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|Index||72 reviews in total|
The reason why most racing movies fail, is because the Hollywood people try
to tie in some cheesy plot to the highly professional sports of auto racing.
In real life car racing, there is no dramatic love story, no struggle
between good and evil, no rebel against the authority. In real life, racing
is all about speed, physical strength, and concentration, anything else is
Rather than put in a third rate plot to make a crappy story out of it like Driven or any other racing flick has done(including the Grand Prix), Steve McQueen's Le Mans has chosen to walk the different path, to bring the true spirit of car racing on the big screen. Who cares if there is no plot, no conversation, or no love story. If you are looking for those things, you are watching the wrong movie. The sound of the 917 blast down the Mulsanne at full throttle is well worth the time to watch this movie.
Sadly, this is probably the last of the true racing movies. The world today is impossible to make a movie out of real racing car(every single race car in Le Mans is real. The Porsche 917, the Ferrari 512S, The Lola T70). Driven uses mock CART car based on Indy Light, plus a whole lot of crappy CGI car, Grand Prix uses the F2 car that looks like the F1 at the time. A movie like Le Mans probably will never be made again.
Fans of motor racing will appreciate this semi-documentary film based on
legendary 24-hour French road race. The film is set during a period in
sports just prior to its almost total usurpation by corporate culture, in
this case 1970, when there was still a tolerable balance between
and the particular form of nobility that pervaded racing. As a film,
is remarkable for a sense of restraint that is so unwavering that even
incomparable Steve McQueen seems almost normal inside its cool envelope.
movie on the subject has ever equaled its transparency and authenticity.
Motor sports have become so sophisticated and big-time that if you cut
average driver with a knife he might bleed only contact cleaner, or Mello
Yello. Modern drivers are still courageous and skilled, but something
essential has been lost to the hype and the inevitability of high
technology. In LeMans, you can almost smell the 100 octane Supershell and
the hot Castrol. People look at one another, not at computer displays.
converse directly over the rasp of tightly-wound 12-cylinder engines, not
through headsets and mikes. It's a human thing. Overwrought genre
like Days of Thunder are ludicrous and crass compared to LeMans' pure,
almost ascetic spirit. Tom Cruise's Cole Trickle could not buy a pit pass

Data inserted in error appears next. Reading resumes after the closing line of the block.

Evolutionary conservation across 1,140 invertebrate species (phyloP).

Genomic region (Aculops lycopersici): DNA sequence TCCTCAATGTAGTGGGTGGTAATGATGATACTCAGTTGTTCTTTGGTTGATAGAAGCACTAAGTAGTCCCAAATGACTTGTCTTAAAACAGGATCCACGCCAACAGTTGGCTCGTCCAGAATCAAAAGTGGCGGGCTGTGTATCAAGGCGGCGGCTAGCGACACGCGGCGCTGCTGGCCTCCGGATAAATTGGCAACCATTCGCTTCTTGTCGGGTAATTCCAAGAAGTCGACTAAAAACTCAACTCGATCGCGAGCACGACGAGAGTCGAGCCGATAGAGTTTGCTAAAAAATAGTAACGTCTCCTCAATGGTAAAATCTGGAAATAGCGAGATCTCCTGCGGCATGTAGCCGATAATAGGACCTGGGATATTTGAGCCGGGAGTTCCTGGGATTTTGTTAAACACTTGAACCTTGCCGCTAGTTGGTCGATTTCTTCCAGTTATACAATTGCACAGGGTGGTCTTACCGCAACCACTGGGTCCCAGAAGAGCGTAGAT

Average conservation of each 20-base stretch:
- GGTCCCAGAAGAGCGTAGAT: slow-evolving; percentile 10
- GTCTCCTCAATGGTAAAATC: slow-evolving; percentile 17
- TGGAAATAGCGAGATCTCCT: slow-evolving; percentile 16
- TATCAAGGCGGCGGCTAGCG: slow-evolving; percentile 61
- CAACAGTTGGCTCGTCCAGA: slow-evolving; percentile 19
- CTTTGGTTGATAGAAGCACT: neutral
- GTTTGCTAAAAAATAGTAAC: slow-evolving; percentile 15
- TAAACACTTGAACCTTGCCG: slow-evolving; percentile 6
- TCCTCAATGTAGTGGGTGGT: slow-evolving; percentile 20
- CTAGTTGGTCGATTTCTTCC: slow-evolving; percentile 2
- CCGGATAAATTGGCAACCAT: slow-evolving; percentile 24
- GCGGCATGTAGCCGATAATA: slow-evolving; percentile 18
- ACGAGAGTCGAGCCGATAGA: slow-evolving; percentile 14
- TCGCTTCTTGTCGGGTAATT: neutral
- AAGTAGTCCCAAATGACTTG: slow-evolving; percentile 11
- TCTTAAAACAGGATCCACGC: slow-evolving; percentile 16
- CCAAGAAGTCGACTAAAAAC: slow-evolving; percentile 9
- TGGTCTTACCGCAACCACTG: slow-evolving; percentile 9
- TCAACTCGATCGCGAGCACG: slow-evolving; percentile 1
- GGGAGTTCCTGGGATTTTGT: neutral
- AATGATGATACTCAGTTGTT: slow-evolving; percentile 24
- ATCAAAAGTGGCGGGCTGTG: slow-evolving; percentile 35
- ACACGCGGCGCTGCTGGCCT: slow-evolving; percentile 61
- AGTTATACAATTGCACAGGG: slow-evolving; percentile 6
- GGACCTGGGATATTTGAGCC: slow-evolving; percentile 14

into its world.
LeMans is, essentially, about racing. But as a film in the American narrative style, it must have at least some back story and, in this case, that story is romantic. As a safeguard against terminal mushiness, the back story is duplexed into a pair of similar boy/girl situations, thereby keeping each from acquiring excessive density while satisfying the needs of the form. In one, a European driver and his tres charmant, preternaturally understanding wife, work through to a conclusion that it is time for him to walk away while he is still able. The other focuses on the hesitating and mutual attraction between McQueen's American racing star and the widow of an Italian driver who died in the previous year's LeMans race. The night-time accident that claimed her husband also involved McQueen's character; a no-fault event. It was just racing. The lady, who still misses her late husband but is ready to move on, desperately needs someone to talk to, someone who fully understands the nature of her loss and who might possibly, to some discernible degree, justify it. Steve McQueen thrived on characters who required no external validation, from women or men, but who were never arrogant about it. He was the real deal. Few of us have the courage or motivation to be as authentic, or to weather the storms that can result from being so, though I think we should still try. McQueen's racing driver carries this same authenticity and he sutures the widow's aching heart with it during a meal break (LeMans cars were driven around the clock by two-driver teams) while sitting across the table from the lady. She is resisting a strong desire to run and protect herself from her own feelings. But McQueen's character is so self-effacing and contained, yet so completely and unthreateningly there, that she cannot pull away from him. Only part of the dialog is audible. The rest of the scene is viewed from outside the dining area as the camera pulls back through its window. It's a brief scene but excellently acted, adding itself into the film's humanity, a quality that is never lost against the backdrop of hurtling cars and screaming engines.